Summer Reading with Substance

Four crucial books for the outdoor season.

Inside pop music’s assembly line

Lukasz Gottwald, known professionally as Dr. Luke, has appeared in headlines lately as the alleged sexual abuser of the singer Kesha. For over a decade prior to his newfound infamy, however, Dr. Luke was among the small, little-known cabal of producers and songwriters behind a staggering number of smash hits by pop stars such as Kelly Clarkson and Katy Perry. An outsized number of Dr. Luke’s peers in this club are Swedish, including his old mentor Martin Sandberg, whose trail of hits as Max Martin spans from late-90s singles by Britney Spears to the latest by Taylor Swift. To write The Song Machine, author John Seabrook gained privileged access to the exclusive world of writing camps and recording studios where figures such as Max Martin and Dr. Luke quietly manage the assembly line that delivers potent pop to the top of the charts. Consider it the secret history of this summer’s soundtrack.

Ride with the East Bay Rats

The East Bay Rats are unique among motorcycle clubs for their habit of hosting public events. The most popular ones are themed fight nights — Punks vs. Hipsters, Gentiles vs. Jews, and so on — wherein attendees don boxing gloves and tussle in a ring behind the Rats clubhouse on San Pablo Avenue. Thus, many locals have a passing familiarity with the Rats. But no one boasts the same intimate connection to club president Trevor Latham as author Alex Abramovich, who remembers the Rats’ founder as his grade school menace. In Bullies, Abramovich portrays The East Bay Rats’ feuds, frustrations, and habitual bouts of violence. But he also contextualizes them in the history of Oakland: Destructive renewal programs led to urban decay, and in the midst of such civic disrepair, a pugilistic and politically confused culture took root.

Get Koch’d out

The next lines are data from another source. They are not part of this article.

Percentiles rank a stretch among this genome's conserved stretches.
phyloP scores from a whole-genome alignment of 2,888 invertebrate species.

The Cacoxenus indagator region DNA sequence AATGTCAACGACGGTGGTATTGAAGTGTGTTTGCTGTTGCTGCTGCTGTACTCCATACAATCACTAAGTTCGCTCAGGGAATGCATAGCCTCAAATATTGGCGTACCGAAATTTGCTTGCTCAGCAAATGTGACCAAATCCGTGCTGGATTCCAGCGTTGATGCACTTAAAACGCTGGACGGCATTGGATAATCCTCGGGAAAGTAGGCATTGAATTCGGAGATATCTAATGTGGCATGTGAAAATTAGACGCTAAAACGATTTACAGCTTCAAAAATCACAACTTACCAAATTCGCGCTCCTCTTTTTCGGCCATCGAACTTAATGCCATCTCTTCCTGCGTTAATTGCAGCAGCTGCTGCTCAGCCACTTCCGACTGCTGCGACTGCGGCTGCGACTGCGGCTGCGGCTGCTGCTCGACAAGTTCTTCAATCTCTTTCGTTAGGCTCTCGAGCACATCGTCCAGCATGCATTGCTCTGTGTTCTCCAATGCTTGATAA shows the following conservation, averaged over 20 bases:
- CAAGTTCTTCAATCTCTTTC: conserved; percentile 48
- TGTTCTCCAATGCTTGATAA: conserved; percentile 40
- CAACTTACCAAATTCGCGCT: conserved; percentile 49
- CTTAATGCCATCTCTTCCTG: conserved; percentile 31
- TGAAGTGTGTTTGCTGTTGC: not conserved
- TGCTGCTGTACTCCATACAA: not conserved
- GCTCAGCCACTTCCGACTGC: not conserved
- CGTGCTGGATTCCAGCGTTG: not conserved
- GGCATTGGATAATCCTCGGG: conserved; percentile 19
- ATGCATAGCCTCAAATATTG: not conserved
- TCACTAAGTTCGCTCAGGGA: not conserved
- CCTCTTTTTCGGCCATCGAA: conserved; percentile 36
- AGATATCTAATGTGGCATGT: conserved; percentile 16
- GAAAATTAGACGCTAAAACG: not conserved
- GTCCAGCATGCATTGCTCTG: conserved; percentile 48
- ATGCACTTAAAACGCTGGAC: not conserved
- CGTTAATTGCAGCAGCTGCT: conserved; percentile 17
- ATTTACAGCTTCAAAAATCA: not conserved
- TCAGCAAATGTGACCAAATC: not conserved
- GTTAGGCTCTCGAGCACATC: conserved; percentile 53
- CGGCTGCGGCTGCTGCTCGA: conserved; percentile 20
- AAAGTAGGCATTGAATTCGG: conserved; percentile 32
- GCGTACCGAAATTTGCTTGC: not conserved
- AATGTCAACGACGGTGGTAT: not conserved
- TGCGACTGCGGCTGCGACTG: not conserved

In Dark Money, Jane Mayer illuminates how libertarian free-market ideology moved from the margins to the very center of American politics. The main characters are Charles and David Koch, figureheads of the multinational private company Koch Industries, who built a network of conservative donors to fund an array of innocuously named foundations aimed at dismantling environmental regulations and stymying progressive taxation, among other perceived government overreaches. In this book, the 2010 Supreme Court ruling in Citizens United — which effectively removed limits on corporate political spending — is but a postscript to an agenda advanced by conservatives throughout much of the twentieth century. Deeply reported and soberly written, Mayer’s riveting book suggests that the Koch Brothers’ ostensibly principled rhetoric veils a simple philosophy of private gain.

Art as a force that lifts us

Streetopia was originally an anti-gentrification art fair that sprawled throughout San Francisco in 2012, inspired by the city’s redevelopment of Mid-Market into a gleaming tech corridor. With the project, writer Erick Lyle and a cast of artists and activists envisioned the arts as a force that could uplift its surrounding community, rather than displacing it. That meant art fair fixtures such as a free cafe; installation art such as a “safe-injection site” collaboratively designed by active drug users and artists; and presentations about direct-action, such as investigative tools for outing illegal development. Streetopia, the recent book, lavishly documents work by participants such as Swoon, Barry McGee and Emory Douglas. It also features probing and inventive essays by Lyle and writers such as Rebecca Solnit and Chris Kraus, which contemplate the privatization of the commons and radical alternatives to a homogenizing urban trajectory.

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